Time Will Tell

Recently, a friend commented about whether or not a letter I had sent to our local paper would be printed. “Time will tell,” she said. She was right. I’m still looking for my letter to be published.

That’s true for everything in our lives, I think. None of us has ultimate control. We can plan carefully for upcoming events, but we are not assured that we will be able to carry out our plans.

As a school administrator, I learned that lesson over and over. Many times, circumstances arose that caused us to alter our plans, and yet we came through, often in unexpectedly positive ways. I’ve also learned that lesson in my personal life.  Sometimes illness or accidents occur or death of a loved one interrupts our lives, but we adjust and carry on.

Today, I take heart in knowing that only “time will tell” how the future will unfold. When actions taken by our national leaders are harmful to our citizens and to others seeking asylum within our country, I see how these bumbling actions are stirring up a mighty revival of voices united for decency and justice.

This ground swell is only beginning!



I am ashamed to say that in all my 78 years I have never marched, either to support something or to protest something. But one of the great privileges we Americans have is that we can raise our voices in protest or in praise.

Yesterday, millions of women and men from all across our nation marched in small towns and large cities to tell President Trump and the U.S. Congress that we will not support any policies or reforms that trample on civil rights or basic decency. If, as Trump says, he wants to “return power to the people,” then he needs to take notice of the massive crowds that came out yesterday and declared that the core values of this country will not be destroyed.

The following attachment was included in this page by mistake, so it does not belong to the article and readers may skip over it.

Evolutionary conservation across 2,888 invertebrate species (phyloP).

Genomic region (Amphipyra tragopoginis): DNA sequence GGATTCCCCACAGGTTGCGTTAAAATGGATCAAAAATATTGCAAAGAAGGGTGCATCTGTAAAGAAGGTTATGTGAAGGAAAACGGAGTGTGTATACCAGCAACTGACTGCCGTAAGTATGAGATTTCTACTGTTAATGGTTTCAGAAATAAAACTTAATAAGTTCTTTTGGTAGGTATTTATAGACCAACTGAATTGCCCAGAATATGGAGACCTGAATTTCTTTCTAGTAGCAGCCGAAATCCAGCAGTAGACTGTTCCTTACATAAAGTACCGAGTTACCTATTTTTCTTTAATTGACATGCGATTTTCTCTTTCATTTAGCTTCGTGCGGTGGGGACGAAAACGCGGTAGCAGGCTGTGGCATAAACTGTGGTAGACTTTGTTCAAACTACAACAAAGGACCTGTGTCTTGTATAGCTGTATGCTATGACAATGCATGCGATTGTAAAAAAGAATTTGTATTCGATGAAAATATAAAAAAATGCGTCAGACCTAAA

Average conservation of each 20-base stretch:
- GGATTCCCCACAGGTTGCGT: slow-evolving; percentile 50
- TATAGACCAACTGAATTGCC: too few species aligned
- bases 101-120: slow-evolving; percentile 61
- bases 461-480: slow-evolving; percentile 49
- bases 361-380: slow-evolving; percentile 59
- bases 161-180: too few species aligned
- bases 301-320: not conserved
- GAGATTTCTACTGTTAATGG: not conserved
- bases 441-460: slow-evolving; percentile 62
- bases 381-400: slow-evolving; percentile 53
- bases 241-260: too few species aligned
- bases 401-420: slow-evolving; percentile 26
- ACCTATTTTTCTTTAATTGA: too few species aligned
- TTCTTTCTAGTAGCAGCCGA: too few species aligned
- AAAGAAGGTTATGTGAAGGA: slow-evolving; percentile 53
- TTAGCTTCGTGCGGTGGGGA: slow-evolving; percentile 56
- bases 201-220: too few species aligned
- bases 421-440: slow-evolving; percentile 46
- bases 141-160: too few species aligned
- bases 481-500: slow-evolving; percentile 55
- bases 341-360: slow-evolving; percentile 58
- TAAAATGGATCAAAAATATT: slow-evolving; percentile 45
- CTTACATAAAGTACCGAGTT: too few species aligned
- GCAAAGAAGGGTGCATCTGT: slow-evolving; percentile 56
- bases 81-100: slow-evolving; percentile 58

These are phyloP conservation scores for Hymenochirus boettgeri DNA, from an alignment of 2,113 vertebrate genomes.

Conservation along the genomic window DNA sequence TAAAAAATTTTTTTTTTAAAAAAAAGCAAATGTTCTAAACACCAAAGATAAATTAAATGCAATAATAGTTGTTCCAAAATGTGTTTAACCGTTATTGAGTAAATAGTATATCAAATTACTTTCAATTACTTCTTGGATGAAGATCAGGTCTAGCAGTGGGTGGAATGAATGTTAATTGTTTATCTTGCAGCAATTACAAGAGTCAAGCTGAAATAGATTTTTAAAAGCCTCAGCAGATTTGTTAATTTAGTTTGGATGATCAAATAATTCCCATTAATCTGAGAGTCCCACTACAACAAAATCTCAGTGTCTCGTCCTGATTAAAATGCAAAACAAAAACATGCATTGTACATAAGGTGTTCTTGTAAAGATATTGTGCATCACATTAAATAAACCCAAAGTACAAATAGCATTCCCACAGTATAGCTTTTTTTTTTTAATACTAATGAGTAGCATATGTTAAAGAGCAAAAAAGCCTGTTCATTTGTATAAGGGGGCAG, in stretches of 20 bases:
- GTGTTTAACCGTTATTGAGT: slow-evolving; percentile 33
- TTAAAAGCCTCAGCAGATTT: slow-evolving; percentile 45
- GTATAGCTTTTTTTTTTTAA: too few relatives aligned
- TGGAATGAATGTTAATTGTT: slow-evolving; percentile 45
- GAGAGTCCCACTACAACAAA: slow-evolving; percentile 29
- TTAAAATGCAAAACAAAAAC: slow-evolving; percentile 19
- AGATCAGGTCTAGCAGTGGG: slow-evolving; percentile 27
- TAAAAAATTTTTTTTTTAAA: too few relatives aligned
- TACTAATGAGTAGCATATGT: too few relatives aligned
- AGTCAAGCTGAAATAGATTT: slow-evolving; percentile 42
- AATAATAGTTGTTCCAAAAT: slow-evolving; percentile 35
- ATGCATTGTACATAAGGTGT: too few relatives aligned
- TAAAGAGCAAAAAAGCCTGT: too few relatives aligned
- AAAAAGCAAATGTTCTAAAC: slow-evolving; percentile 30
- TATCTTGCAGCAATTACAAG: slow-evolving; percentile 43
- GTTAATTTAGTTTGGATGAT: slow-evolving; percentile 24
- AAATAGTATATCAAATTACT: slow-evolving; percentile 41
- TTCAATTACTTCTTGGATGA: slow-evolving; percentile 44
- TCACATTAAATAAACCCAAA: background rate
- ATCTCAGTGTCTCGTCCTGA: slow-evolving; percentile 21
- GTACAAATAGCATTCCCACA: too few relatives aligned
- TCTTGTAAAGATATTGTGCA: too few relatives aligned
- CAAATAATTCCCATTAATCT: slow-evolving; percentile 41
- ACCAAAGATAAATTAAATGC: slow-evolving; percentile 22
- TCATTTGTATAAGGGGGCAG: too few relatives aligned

We will not tolerate the dismantling of the Affordable Care Act if it hurts those who now have health insurance in spite of pre-existing conditions or if it deprives thousands of our poorest citizens from affordable care.

We will not tolerate the dismantling of any laws that protect women’s rights to make choices about their lives and their bodies.

We will not tolerate any laws or practices that discriminate against persons because of their race, religion, or gender identity.

We will not tolerate the deportation of undocumented young people, brought here as children through no fault of their own, who now attend school and/or work to contribute to our society.

We will not tolerate the deportation of any undocumented immigrants who are now living in our country peacefully.

We will support President Trump’s desire to defend our borders more carefully, but we will not tolerate any attempt to screen persons based on their religion or ethnicity.

We will expect our President to speak truthfully, and we will also expect our news media to call him out when the facts do not support his statements. We will not tolerate any denigration of our free press.

I applaud those who marched yesterday! And I stand with all who are working to uphold the core values of this great country.

The Case for Santa

Santa will soon be making his annual trip, so tonight I’ll share a little story I wrote several years ago. A true experience underlies the fiction. Merry Christmas!


Madelyn F. Young

            Lisa felt her phone vibrate and retrieved it from her pocket. Glancing at caller ID, she shut off the vacuum cleaner. “Hi, there.”

“Hi, Mom. Have Michael and Ellen talked with you about Santa Claus this year?” Meredith’s voice sounded edgy.

Lisa paused. “Well, yes. Michael did mention they were not going to play Santa with Katie. He said something about them not wanting to lie to her.”

“I know! Isn’t that ridiculous? She’s only three years old, for heaven’s sake. What did you tell him?”

“I think I told him that was certainly their decision to make, but we might still slip up and mention Santa when they’re here at our house. In fact, I already have tags on some of Katie’s gifts that say ‘From Santa.’”

“What did he say to that?”

“He didn’t object too much—said she couldn’t read them anyway, so it wouldn’t be a big deal.”

Meredith pressed the issue. “But, Mom! You know we will be there too. What if Katie says something to Claire about there not really being a Santa Claus? There’s no way I want our daughter to have her belief in Santa ruined. That’s one of the most magical things about Christmas for children. I can’t believe my own brother is going to deprive little Katie of all that excitement.”